“Whoever believes that Christ the Lord is the way, the truth and the life, whoever knows that the Church is his continuation in history, whoever has a personal experience of all this cannot fail, for this very reason, to become fervently missionary. Dear deacons, be active apostles of the new evangelization. Lead everyone to Christ! Through your efforts, may his kingdom also spread in your family, in your workplace, in the parish, in the Diocese, in the whole world!”1
The U.S. bishops have made evangelization, forming a joyful band of missionary disciples, their highest priority for the next 5 years, and with good reason. Only 30 percent of Americans who were raised Catholic are still practicing, meaning they attend Mass at least once a month. Of that 30 percent, roughly half of these people are at Mass on a given weekend.2 That 30 percent continues to decline. In October of 2019, the Pew Research Center indicated that: “In the U.S., [The] Decline of Christianity Continues at [a] Rapid Pace.”3 The others either seldom attend Mass or no longer consider themselves to be Catholic at all. The current situation in the Church in America is dire and requires a drastic redeployment of assets. To use a business marketing analogy, when customer retention rates are at 30 percent, it is time to seriously evaluate every aspect of the promotional strategy and its relationship with the product. Pastors need to decide between making missionary disciples and merely managing what they may accept as the inevitable decline of the parish. What would it take to bring people back to the pews?
“What the world needs is God’s love; it needs to encounter Christ and to believe in him.”4 Many Catholics today are “sacramentalized” but have not had a personal encounter with Christ.5 Pope Francis says, “Faith is born of an encounter with the living God who calls us and reveals his love . . . The truth which faith discloses to us is a truth centered on an encounter with Christ, on the contemplation of his life and on the awareness of his presence.”6 Pope Francis emphasizes in both Lumen Fidei and Evangelii Gaudium the necessity and the impact of encounter experiences with the Lord Jesus, and he is not alone in his conviction. It is this personal encounter which will heal the Church and bring the faithful back into the pews and into salvation. How can we bring every person to an encounter with Christ? The NCCB issued “Go and Make Disciples”7 in 1990 to answer this question and to make evangelization a priority in the Catholic Church in the U.S. While it is a superb document, its impact has not met the bishops’ hopes and expectations, and the New Evangelization remains only partially implemented. Thirty years later, perhaps it is time to revisit this and suggest a new plan, one that empowers deacons to live the diaconate to the fullest, and in doing so, bring souls to Christ.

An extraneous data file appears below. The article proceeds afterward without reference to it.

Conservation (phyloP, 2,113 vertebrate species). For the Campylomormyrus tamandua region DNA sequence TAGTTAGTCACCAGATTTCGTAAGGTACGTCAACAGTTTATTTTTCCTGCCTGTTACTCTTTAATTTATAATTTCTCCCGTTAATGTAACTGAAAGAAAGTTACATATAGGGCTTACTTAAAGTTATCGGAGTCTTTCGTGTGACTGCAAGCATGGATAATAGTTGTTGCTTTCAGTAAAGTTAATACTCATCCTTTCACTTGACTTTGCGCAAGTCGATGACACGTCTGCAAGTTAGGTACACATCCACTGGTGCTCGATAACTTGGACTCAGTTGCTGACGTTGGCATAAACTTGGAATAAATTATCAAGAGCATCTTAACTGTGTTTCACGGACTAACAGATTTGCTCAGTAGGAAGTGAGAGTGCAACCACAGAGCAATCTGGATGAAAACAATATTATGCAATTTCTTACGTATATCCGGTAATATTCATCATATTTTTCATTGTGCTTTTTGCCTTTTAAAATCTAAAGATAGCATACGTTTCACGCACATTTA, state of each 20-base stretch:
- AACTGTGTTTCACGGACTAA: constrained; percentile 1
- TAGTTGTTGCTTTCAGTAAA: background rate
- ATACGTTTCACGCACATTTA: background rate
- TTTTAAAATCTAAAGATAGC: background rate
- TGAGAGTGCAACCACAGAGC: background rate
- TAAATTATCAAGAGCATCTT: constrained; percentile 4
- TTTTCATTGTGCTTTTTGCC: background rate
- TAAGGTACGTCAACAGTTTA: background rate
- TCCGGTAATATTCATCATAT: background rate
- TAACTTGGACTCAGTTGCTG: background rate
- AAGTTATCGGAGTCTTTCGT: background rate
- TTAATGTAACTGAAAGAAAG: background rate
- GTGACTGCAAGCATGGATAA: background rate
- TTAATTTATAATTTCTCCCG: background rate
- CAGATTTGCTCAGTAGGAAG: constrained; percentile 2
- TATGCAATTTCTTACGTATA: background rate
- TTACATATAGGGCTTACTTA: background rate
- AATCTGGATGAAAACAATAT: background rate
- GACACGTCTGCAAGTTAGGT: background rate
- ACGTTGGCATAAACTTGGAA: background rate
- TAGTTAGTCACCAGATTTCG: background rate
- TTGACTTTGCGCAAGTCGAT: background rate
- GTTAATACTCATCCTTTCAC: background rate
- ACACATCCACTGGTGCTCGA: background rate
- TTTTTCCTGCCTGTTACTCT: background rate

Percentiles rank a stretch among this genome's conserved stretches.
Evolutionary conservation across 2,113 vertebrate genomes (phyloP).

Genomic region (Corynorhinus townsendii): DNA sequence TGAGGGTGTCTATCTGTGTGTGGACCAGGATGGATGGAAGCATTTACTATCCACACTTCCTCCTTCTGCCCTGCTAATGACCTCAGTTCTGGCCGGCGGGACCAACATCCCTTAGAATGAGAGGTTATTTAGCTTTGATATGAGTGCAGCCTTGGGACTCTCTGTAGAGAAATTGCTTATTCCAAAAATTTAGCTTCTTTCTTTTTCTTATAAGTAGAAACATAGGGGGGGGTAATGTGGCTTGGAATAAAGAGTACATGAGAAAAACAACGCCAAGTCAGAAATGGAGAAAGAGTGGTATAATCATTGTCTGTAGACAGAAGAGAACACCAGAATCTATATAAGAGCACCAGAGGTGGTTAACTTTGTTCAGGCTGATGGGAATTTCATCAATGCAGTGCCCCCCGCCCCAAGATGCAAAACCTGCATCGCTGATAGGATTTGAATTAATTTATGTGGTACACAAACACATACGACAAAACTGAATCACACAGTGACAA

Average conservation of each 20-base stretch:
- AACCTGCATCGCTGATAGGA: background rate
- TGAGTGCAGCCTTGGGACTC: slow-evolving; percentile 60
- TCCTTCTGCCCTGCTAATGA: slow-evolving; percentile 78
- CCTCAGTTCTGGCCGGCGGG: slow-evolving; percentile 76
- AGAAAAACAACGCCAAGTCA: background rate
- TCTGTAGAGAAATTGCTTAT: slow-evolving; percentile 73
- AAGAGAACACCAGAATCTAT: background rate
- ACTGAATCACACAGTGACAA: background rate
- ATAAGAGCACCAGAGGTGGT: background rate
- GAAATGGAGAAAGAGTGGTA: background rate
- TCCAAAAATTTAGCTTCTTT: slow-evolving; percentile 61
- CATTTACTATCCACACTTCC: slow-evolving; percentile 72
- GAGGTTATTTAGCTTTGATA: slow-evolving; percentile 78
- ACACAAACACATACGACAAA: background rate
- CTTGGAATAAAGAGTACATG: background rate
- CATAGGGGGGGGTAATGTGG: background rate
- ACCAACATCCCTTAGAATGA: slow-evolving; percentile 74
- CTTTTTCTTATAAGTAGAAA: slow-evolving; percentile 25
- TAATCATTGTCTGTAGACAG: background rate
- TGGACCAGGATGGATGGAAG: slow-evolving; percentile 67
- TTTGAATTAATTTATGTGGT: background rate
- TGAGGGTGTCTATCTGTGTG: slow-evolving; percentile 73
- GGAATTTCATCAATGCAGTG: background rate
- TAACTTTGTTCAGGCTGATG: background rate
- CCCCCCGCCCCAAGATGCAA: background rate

With a growing shortage of priests and an ever-increasing number of permanent deacons, deacons compose one of the few available pools of human resources to teach and leverage expansion of the New Evangelization among the laity and so impact those attending Mass, former Catholics, and the burgeoning number of those who identify with no religion. Pope Emeritus Benedict XVI wrote, “There is no greater priority than this: to enable the people of our time once more to encounter God.”8 Perhaps it is now time to shift human resources and improve diaconal formation and training so as to send forth deacons and their wives to bring people back to Christ.
Read more at Homiletic Pastoral Review